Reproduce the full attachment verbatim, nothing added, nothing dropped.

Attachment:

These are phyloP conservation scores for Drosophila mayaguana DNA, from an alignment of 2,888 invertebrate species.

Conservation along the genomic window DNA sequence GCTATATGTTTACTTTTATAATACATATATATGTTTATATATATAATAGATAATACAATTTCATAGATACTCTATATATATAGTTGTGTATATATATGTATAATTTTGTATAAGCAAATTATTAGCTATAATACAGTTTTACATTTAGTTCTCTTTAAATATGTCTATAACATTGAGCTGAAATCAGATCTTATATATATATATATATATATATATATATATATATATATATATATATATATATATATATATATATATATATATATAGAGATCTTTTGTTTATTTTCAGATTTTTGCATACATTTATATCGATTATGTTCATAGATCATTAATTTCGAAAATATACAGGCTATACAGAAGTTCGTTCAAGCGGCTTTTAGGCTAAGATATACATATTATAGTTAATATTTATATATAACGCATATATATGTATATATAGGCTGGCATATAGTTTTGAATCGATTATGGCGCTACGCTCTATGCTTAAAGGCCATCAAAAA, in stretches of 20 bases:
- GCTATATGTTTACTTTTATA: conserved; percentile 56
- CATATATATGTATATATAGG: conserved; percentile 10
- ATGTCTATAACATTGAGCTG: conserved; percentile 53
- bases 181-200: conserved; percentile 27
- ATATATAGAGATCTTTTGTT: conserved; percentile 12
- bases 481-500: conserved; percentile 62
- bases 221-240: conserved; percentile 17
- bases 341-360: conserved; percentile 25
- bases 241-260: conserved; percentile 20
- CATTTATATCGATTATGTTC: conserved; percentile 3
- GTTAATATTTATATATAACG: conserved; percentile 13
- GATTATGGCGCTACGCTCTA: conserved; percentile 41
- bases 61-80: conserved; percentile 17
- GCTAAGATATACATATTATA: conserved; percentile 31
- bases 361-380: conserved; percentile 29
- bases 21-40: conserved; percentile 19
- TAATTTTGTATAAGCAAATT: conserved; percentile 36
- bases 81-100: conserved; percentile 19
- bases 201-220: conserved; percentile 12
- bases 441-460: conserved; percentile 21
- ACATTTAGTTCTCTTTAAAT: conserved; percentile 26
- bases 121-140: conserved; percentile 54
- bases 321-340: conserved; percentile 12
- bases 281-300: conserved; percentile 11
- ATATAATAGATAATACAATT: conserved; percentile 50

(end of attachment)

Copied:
These are phyloP conservation scores for Drosophila mayaguana DNA, from an alignment of 2,888 invertebrate species.

Conservation along the genomic window DNA sequence GCTATATGTTTACTTTTATAATACATATATATGTTTATATATATAATAGATAATACAATTTCATAGATACTCTATATATATAGTTGTGTATATATATGTATAATTTTGTATAAGCAAATTATTAGCTATAATACAGTTTTACATTTAGTTCTCTTTAAATATGTCTATAACATTGAGCTGAAATCAGATCTTATATATATATATATATATATATATATATATATATATATATATATATATATATATATATATATATATATATATATAGAGATCTTTTGTTTATTTTCAGATTTTTGCATACATTTATATCGATTATGTTCATAGATCATTAATTTCGAAAATATACAGGCTATACAGAAGTTCGTTCAAGCGGCTTTTAGGCTAAGATATACATATTATAGTTAATATTTATATATAACGCATATATATGTATATATAGGCTGGCATATAGTTTTGAATCGATTATGGCGCTACGCTCTATGCTTAAAGGCCATCAAAAA, in stretches of 20 bases:
- GCTATATGTTTACTTTTATA: conserved; percentile 56
- CATATATATGTATATATAGG: conserved; percentile 10
- ATGTCTATAACATTGAGCTG: conserved; percentile 53
- bases 181-200: conserved; percentile 27
- ATATATAGAGATCTTTTGTT: conserved; percentile 12
- bases 481-500: conserved; percentile 62
- bases 221-240: conserved; percentile 17
- bases 341-360: conserved; percentile 25
- bases 241-260: conserved; percentile 20
- CATTTATATCGATTATGTTC: conserved; percentile 3
- GTTAATATTTATATATAACG: conserved; percentile 13
- GATTATGGCGCTACGCTCTA: conserved; percentile 41
- bases 61-80: conserved; percentile 17
- GCTAAGATATACATATTATA: conserved; percentile 31
- bases 361-380: conserved; percentile 29
- bases 21-40: conserved; percentile 19
- TAATTTTGTATAAGCAAATT: conserved; percentile 36
- bases 81-100: conserved; percentile 19
- bases 201-220: conserved; percentile 12
- bases 441-460: conserved; percentile 21
- ACATTTAGTTCTCTTTAAAT: conserved; percentile 26
- bases 121-140: conserved; percentile 54
- bases 321-340: conserved; percentile 12
- bases 281-300: conserved; percentile 11
- ATATAATAGATAATACAATT: conserved; percentile 50